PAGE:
Browse Tag

beauty products

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Black Owned Sunscreen Brand Receives $1 Million Investment

Black Girl Sunscreen (BGS) is a Black owned sunscreen brand based in Van Nuys, CA. The company produces a fragrance-free, melanin reinforcing SPF 30 sunscreen moisturizer using natural ingredients. This month, BGS secured a $1 million dollar investment from a private female funding source.

black owned sunscreen
Shontay Lundy, owner of Black Girl Sunscreen

Despite Black owned businesses typically having the most challenging time raising capital, BGS achieved this milestone with one single anchor product.

Currently, BGS is the only indie Black owned sunscreen brand carried full time in Target’s sun care section. This came after a successful sales and marketing campaign, which focused on the importance of all complexions needing sunscreen. Now over 200 Target stores across the country sell the BGS SPF 30 and BGS Kids SPF 50.

black owned sunscreen

After months of vetting potential partners, owner Shontay partnered with an investor who embodies many of her traits, namely integrity, and business savvy. Black Girl Sunscreen is valued at $5 million, after recently receiving their newest investment.

In the throes of COVID-19, the five-person BGS staff implemented an “all hands-on deck” mentality to ensure the company thrived. Lundy, refused to let the pandemic slow down her progress, stating that, “I told the team we need to change the narrative and be very nimble to survive this.”

The team immediately enhanced their social media strategy, started working longer hours, and increased their marketing efforts. Since the onset of COVD-19, the brand has seen a tremendous uptick in e-commerce orders and will be launching a new product later this year.

Traditionally, businesses with women of color CEOs at the helm, receive less than 1 percent of all VC funding every year. Black women startups and entrepreneurs are leading the pack when it comes to being marginalized, only receiving 0.2% of all funding.

Despite the large funding gap, women of color, especially black women aren’t slowing up anytime with funding new businesses and diving into entrepreneurship, as minority women account for 89% of new businesses opened every day. We sat down with Lundy to speak about her new private investment in Black Girl Sunscreen and where she sees Black Girl Sunscreen going next.

Source: Dominique Fluker for FORBES

 


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How This Black Owned Beauty Supply Store Is Readjusting To Changing Times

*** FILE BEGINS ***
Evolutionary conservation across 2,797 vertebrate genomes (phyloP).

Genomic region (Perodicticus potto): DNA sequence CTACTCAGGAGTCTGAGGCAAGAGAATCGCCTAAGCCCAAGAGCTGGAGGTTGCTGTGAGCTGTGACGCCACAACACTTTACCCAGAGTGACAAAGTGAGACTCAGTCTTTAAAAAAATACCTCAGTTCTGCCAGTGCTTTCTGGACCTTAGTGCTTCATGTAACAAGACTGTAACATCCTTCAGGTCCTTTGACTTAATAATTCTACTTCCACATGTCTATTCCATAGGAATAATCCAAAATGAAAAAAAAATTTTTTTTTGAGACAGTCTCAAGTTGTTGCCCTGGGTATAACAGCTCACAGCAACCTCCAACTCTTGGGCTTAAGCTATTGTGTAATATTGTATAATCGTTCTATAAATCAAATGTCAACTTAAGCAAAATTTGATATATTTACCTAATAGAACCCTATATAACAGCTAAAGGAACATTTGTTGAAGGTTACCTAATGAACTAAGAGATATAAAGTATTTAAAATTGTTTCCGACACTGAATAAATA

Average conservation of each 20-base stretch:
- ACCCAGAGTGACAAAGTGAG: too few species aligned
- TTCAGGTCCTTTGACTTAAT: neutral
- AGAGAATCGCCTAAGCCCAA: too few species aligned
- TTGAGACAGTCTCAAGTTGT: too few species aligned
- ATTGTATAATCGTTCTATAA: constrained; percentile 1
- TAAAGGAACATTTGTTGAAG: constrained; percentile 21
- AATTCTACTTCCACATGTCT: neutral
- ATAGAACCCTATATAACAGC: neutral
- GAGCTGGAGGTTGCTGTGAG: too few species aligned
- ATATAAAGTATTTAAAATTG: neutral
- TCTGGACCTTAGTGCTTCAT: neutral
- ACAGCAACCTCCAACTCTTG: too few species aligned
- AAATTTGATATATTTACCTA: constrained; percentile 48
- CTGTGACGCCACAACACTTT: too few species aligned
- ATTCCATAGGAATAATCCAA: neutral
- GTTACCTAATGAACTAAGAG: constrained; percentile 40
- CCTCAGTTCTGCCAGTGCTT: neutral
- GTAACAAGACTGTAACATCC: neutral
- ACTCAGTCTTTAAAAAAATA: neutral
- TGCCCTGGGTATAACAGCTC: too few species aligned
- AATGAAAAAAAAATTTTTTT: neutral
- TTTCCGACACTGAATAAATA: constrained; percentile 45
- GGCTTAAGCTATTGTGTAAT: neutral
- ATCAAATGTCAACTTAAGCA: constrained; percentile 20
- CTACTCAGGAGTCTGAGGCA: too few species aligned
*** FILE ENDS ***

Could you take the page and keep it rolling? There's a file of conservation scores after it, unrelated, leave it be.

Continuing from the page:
Due to government-imposed mandates, many Black owned beauty supply stores have seen foot traffic decline or completely stop.

However, some have found ways to meet the demand for their products. One of those businesses is Glendale, CA based Blessed Beauty Supply.

black owned beauty supply
Lexus Allen, owner of Blessed Beauty Supply

What inspired you to start a beauty supply store?

I started transitioning to natural in 2015 and I became a bit of a product junkie. I started loving my natural hair/curls, keeping it healthy, and trying new products. I loved shopping for products but didn’t really know anyone else who enjoyed it as much as me.

So, I decided to open my own store where I could create a community/environment to meet other people who loved it as much as I do, and to help other women and men on their hair journeys.
Black Owned Beauty Supply Store

How has the Coronavirus outbreak affected your business?

Initially, the coronavirus slowed business down a bit but things have begun to pick up again. I’ve been getting new customers from all over the world, which is great. Beauty supplies, especially Black-owned products online are in higher demand now more than ever before.

What new strategies have you implemented or do you plan to implement in your business?

Luckily, I already had an online store setup. Having that in place made adjusting to the pandemic much easier. I’ve switched to solely selling online, and I’ve also implemented curbside pickup for those that live locally and don’t want to wait for shipping.

Although our shipping is pretty quick (usually 1-3 days). I’m still strategizing on any other ways I can make this time easier for my customers because I want them to always have a good experience when shopping with Blessed.

If you had one ask of your community right now, what would it be?

Support and patience. During this time and any, I ask that the community unconditionally support Black-owned businesses like they do other business or larger corporations such as Wal-Mart, Target, Sally’s, etc.

Black owned beauty supply stores need patience because we are working overtime to make sure all your beauty needs are being met right now. A lot of us are selling out of items and during these times it’s harder to restock on some things.

If I don’t have something at my store and can’t get it in a timely manner, I will gladly refer you to another Black-owned establishment that may have it. It’s all about support and patience right now, especially for me because I’m a fairly new business and learning as I go.

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Black Owned Satin Bonnet Brands That Aren’t Charging $98

According to NiteCap Founder Sarah Marantz, she came up with the idea for a satin bonnet “after much consideration, conceptualization, brainstorming and borderline obsessive research.”

black owned satin bonnet brands
NiteCap Founder Sarah Marantz

Fortunately, for Black women everywhere, someone else had the bright idea of creating appropriate sleepwear to keep their hairdos intact. Black Owned satin bonnet brands have existed for ages. Here are a few of our faves for Black girls who considered hair bonnets when sleeping on their hands wasn’t enough…